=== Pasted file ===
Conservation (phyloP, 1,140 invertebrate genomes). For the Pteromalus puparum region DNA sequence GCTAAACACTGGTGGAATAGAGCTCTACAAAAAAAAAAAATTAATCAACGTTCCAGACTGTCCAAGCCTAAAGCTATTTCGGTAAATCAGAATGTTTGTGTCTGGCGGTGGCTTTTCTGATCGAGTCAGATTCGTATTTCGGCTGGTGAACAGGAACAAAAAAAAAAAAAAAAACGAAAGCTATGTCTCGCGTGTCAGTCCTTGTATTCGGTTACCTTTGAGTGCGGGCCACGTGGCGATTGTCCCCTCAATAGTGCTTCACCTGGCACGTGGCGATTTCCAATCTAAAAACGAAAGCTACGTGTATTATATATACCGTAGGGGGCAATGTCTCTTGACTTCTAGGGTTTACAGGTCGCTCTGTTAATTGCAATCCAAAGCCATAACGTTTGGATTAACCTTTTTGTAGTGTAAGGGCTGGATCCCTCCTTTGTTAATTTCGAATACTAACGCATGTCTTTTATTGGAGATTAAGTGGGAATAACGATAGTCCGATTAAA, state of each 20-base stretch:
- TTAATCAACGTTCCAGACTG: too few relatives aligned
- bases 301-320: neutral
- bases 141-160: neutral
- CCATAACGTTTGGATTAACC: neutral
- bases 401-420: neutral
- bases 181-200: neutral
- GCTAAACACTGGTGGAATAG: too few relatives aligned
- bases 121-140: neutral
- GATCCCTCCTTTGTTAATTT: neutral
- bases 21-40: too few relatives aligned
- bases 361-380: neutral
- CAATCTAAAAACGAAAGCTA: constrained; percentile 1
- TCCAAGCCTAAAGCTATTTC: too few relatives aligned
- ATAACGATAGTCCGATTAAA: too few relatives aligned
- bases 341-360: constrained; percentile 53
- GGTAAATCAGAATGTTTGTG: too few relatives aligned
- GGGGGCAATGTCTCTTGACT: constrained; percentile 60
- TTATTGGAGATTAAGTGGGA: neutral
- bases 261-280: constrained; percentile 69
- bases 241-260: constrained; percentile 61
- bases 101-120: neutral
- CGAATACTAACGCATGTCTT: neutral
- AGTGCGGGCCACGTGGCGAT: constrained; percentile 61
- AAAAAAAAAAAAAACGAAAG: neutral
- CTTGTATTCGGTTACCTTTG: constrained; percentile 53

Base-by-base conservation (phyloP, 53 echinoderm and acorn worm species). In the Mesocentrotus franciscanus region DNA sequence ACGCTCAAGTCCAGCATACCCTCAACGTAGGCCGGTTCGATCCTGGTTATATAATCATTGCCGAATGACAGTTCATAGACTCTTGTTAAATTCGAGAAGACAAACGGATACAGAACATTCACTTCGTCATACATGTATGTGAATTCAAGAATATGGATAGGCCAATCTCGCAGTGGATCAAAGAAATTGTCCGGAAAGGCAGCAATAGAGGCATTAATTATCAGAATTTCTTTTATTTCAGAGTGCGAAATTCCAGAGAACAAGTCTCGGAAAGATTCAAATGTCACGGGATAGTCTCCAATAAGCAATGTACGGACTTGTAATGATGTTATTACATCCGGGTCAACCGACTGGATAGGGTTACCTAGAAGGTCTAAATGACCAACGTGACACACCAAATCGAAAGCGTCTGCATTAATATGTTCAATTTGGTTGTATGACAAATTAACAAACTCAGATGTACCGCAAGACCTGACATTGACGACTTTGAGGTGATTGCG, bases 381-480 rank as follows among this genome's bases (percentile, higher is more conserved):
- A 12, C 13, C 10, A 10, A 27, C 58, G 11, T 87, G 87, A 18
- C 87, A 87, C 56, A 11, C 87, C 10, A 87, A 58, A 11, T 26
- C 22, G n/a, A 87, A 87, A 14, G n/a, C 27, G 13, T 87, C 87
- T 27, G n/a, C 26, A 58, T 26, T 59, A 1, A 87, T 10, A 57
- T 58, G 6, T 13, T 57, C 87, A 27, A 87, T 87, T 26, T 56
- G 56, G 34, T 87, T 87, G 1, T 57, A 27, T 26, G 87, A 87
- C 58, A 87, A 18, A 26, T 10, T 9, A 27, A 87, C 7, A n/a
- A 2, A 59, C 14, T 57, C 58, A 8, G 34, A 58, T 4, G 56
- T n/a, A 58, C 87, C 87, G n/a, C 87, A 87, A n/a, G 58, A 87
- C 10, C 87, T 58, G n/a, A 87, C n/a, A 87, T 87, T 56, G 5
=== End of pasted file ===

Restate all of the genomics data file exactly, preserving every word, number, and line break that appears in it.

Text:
Conservation (phyloP, 1,140 invertebrate genomes). For the Pteromalus puparum region DNA sequence GCTAAACACTGGTGGAATAGAGCTCTACAAAAAAAAAAAATTAATCAACGTTCCAGACTGTCCAAGCCTAAAGCTATTTCGGTAAATCAGAATGTTTGTGTCTGGCGGTGGCTTTTCTGATCGAGTCAGATTCGTATTTCGGCTGGTGAACAGGAACAAAAAAAAAAAAAAAAACGAAAGCTATGTCTCGCGTGTCAGTCCTTGTATTCGGTTACCTTTGAGTGCGGGCCACGTGGCGATTGTCCCCTCAATAGTGCTTCACCTGGCACGTGGCGATTTCCAATCTAAAAACGAAAGCTACGTGTATTATATATACCGTAGGGGGCAATGTCTCTTGACTTCTAGGGTTTACAGGTCGCTCTGTTAATTGCAATCCAAAGCCATAACGTTTGGATTAACCTTTTTGTAGTGTAAGGGCTGGATCCCTCCTTTGTTAATTTCGAATACTAACGCATGTCTTTTATTGGAGATTAAGTGGGAATAACGATAGTCCGATTAAA, state of each 20-base stretch:
- TTAATCAACGTTCCAGACTG: too few relatives aligned
- bases 301-320: neutral
- bases 141-160: neutral
- CCATAACGTTTGGATTAACC: neutral
- bases 401-420: neutral
- bases 181-200: neutral
- GCTAAACACTGGTGGAATAG: too few relatives aligned
- bases 121-140: neutral
- GATCCCTCCTTTGTTAATTT: neutral
- bases 21-40: too few relatives aligned
- bases 361-380: neutral
- CAATCTAAAAACGAAAGCTA: constrained; percentile 1
- TCCAAGCCTAAAGCTATTTC: too few relatives aligned
- ATAACGATAGTCCGATTAAA: too few relatives aligned
- bases 341-360: constrained; percentile 53
- GGTAAATCAGAATGTTTGTG: too few relatives aligned
- GGGGGCAATGTCTCTTGACT: constrained; percentile 60
- TTATTGGAGATTAAGTGGGA: neutral
- bases 261-280: constrained; percentile 69
- bases 241-260: constrained; percentile 61
- bases 101-120: neutral
- CGAATACTAACGCATGTCTT: neutral
- AGTGCGGGCCACGTGGCGAT: constrained; percentile 61
- AAAAAAAAAAAAAACGAAAG: neutral
- CTTGTATTCGGTTACCTTTG: constrained; percentile 53

Base-by-base conservation (phyloP, 53 echinoderm and acorn worm species). In the Mesocentrotus franciscanus region DNA sequence ACGCTCAAGTCCAGCATACCCTCAACGTAGGCCGGTTCGATCCTGGTTATATAATCATTGCCGAATGACAGTTCATAGACTCTTGTTAAATTCGAGAAGACAAACGGATACAGAACATTCACTTCGTCATACATGTATGTGAATTCAAGAATATGGATAGGCCAATCTCGCAGTGGATCAAAGAAATTGTCCGGAAAGGCAGCAATAGAGGCATTAATTATCAGAATTTCTTTTATTTCAGAGTGCGAAATTCCAGAGAACAAGTCTCGGAAAGATTCAAATGTCACGGGATAGTCTCCAATAAGCAATGTACGGACTTGTAATGATGTTATTACATCCGGGTCAACCGACTGGATAGGGTTACCTAGAAGGTCTAAATGACCAACGTGACACACCAAATCGAAAGCGTCTGCATTAATATGTTCAATTTGGTTGTATGACAAATTAACAAACTCAGATGTACCGCAAGACCTGACATTGACGACTTTGAGGTGATTGCG, bases 381-480 rank as follows among this genome's bases (percentile, higher is more conserved):
- A 12, C 13, C 10, A 10, A 27, C 58, G 11, T 87, G 87, A 18
- C 87, A 87, C 56, A 11, C 87, C 10, A 87, A 58, A 11, T 26
- C 22, G n/a, A 87, A 87, A 14, G n/a, C 27, G 13, T 87, C 87
- T 27, G n/a, C 26, A 58, T 26, T 59, A 1, A 87, T 10, A 57
- T 58, G 6, T 13, T 57, C 87, A 27, A 87, T 87, T 26, T 56
- G 56, G 34, T 87, T 87, G 1, T 57, A 27, T 26, G 87, A 87
- C 58, A 87, A 18, A 26, T 10, T 9, A 27, A 87, C 7, A n/a
- A 2, A 59, C 14, T 57, C 58, A 8, G 34, A 58, T 4, G 56
- T n/a, A 58, C 87, C 87, G n/a, C 87, A 87, A n/a, G 58, A 87
- C 10, C 87, T 58, G n/a, A 87, C n/a, A 87, T 87, T 56, G 5